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More information

Accepted/In Press date: 30 January 2023
Published date: 30 March 2023
Additional Information: Funding Information: This study was funded by the UK Medical Research Council (grant number MR/V034057/1), the Wellcome Trust (Pathways to Equitable Healthy Cities grant 209376/Z/17/Z), the AstraZeneca Young Health Programme and the European Commission (STOP project through EU Horizon 2020 research and innovation programme under Grant Agreement 774548). For the purpose of open access, the author has applied a Creative Commons Attribution (CC BY) licence to the Author Accepted Manuscript version arising from this submission. We thank W. Dietz, L. Jaacks and W. Johnson for recommendations of relevant citations. The authors alone are responsible for the views expressed in this Article and they do not necessarily represent the views, decisions, or policies of the institutions with which they are affiliated. Publisher Copyright: © 2023, The Author(s).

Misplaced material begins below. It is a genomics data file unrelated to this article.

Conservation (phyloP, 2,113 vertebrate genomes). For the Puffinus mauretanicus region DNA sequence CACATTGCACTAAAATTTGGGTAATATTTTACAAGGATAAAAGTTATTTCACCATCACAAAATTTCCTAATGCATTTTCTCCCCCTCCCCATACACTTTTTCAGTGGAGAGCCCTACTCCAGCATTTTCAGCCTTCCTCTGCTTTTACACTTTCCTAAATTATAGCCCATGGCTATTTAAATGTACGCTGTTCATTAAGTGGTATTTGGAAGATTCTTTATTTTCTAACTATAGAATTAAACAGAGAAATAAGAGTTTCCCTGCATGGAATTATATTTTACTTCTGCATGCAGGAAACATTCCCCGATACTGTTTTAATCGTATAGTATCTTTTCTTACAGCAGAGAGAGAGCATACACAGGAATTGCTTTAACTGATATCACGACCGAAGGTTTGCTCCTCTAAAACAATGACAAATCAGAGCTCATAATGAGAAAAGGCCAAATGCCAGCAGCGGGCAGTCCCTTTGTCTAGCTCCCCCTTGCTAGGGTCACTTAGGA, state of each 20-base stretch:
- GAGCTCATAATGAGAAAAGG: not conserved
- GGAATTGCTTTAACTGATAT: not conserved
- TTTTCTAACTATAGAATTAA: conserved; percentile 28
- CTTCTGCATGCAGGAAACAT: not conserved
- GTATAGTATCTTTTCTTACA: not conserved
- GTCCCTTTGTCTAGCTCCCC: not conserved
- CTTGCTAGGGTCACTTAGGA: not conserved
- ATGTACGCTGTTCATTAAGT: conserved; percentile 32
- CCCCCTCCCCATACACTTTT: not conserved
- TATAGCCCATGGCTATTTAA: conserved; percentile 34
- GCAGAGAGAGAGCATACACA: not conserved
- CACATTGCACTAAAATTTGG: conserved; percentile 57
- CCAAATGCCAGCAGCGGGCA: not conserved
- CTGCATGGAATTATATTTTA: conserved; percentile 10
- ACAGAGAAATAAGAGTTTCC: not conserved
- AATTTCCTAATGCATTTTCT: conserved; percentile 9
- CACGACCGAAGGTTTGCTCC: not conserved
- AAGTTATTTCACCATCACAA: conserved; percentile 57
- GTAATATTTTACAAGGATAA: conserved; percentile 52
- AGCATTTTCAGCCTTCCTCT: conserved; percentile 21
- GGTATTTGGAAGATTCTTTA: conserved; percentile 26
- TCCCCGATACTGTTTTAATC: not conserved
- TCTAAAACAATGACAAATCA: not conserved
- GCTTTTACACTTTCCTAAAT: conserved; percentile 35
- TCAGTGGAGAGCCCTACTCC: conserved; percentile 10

Identifiers

Local EPrints ID: 476302
URI: http://eprints.soton.ac.uk/id/eprint/476302
ISSN: 0028-0836
PURE UUID: 45c5bc49-78b9-4940-9449-79351e18a240
ORCID for Cyrus Cooper: ORCID iD orcid.org/0000-0003-3510-0709
ORCID for Elaine Dennison: ORCID iD orcid.org/0000-0002-3048-4961
ORCID for Caroline Fall: ORCID iD orcid.org/0000-0003-4402-5552
ORCID for Clive Osmond: ORCID iD orcid.org/0000-0002-9054-4655
ORCID for Leo Westbury: ORCID iD orcid.org/0009-0008-5853-8096

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Date deposited: 19 Apr 2023 16:33
Last modified: 10 May 2023 01:45

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Contributors

Author: Cyrus Cooper ORCID iD
Author: Elaine Dennison ORCID iD
Author: Caroline Fall ORCID iD
Author: Clive Osmond ORCID iD
Author: Leo Westbury ORCID iD
Corporate Author: NCD Risk Factor Collaboration (NCD-RisC)